Little Orme

Little Orme

Route: Little Orme

Area: Llandudno, North Wales

Date of walk: 22nd September 2021

Walkers: Andrew and Gilly

Distance: 3.6 miles

Ascent: 700 feet

Weather: Sunny

Earlier in the week we’d walked around Great Orme, a limestone headland on the west side of Llandudno Bay, or Ormes Bay. We decided today to visit the headland on the east side of the bay – Little Orme, or Rhiwledyn. The area is part of a band of fossil-rich limestone stretching along the North Wales coast, and the white rocks date back 320 million years. Unlike its big cousin, the Little Orme is untouched by tourism and is now an SSSI known as ‘Rhiwled’ and is managed by the North Wales Wildlife Trust 

Thanks to the geography of the area it’s not possible to park near the entrance to the reserve and the walk must be started from the end of the promenade in Llandudno Bay where there is free roadside parking. Having secured a spot, we set off towards the cliffs of Little Orme, easily seen from the start at the far end of the stony beach

The roadside approach (and return) is in truth rather tedious, but is best regarded as the price of admission to this place – a price which is well worth paying. Just beyond a Premier Inn, a gate on the left affords access to Little Orme. We turned right here and started the ascent to the prominent white trig point, from where there are huge views along the coastline, with Llandudno Bay looking west and Colwyn Bay to the east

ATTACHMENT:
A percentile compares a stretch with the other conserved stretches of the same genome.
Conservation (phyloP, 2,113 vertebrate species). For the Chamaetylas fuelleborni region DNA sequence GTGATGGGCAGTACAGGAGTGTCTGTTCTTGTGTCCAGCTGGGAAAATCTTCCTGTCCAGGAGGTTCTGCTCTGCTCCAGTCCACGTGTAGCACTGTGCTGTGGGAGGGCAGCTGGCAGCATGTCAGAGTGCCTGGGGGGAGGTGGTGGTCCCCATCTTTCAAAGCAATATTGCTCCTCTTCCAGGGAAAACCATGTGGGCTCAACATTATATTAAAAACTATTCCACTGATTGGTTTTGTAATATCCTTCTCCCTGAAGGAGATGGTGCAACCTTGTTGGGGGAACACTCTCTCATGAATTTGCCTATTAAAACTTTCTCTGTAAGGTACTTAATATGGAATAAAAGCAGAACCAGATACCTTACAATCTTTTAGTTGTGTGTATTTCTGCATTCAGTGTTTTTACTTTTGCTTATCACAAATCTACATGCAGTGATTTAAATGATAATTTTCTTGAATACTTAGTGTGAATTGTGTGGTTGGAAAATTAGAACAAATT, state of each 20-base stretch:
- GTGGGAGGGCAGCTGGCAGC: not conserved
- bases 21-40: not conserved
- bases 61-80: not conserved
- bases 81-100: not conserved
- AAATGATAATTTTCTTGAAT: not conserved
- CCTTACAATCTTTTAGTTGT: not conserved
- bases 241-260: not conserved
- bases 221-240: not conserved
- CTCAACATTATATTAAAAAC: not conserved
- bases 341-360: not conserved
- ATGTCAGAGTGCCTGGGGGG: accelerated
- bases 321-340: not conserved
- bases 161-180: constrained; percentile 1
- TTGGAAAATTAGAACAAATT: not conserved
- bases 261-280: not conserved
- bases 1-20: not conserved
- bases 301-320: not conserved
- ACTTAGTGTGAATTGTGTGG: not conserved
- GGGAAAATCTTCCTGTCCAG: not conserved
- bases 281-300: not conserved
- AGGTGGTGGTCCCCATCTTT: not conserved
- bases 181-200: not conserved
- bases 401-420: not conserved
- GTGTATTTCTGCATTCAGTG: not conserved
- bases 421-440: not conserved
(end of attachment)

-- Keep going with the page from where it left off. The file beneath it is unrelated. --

From the trig point we could see a limestone cairn on a second summit, and descended to a saddle before climbing to its top. More outstanding views greeted us here. We then descended to rejoin the Wales Coast Path and passed above a sheer quarry edge before dropping down to the popular viewpoint above Angel Bay. This is a good place to spot Atlantic grey seals, especially during the breeding season which is from September to December. We stayed here for a while and enjoyed some good sightings. It’s important to respect the warning signs and to watch quietly from the cliffs, and not to descend to the bay itself. To do so could cause seal pups to be abandoned

After that enjoyable interlude we followed the Wales Coast Path and just before a housing estate we forked off a path (easily missed) and joined a lane which brought us back to the Llandudno road. The remainder of the walk was beside the road back to the start. It had been a wonderful end to a short walking holiday in North Wales

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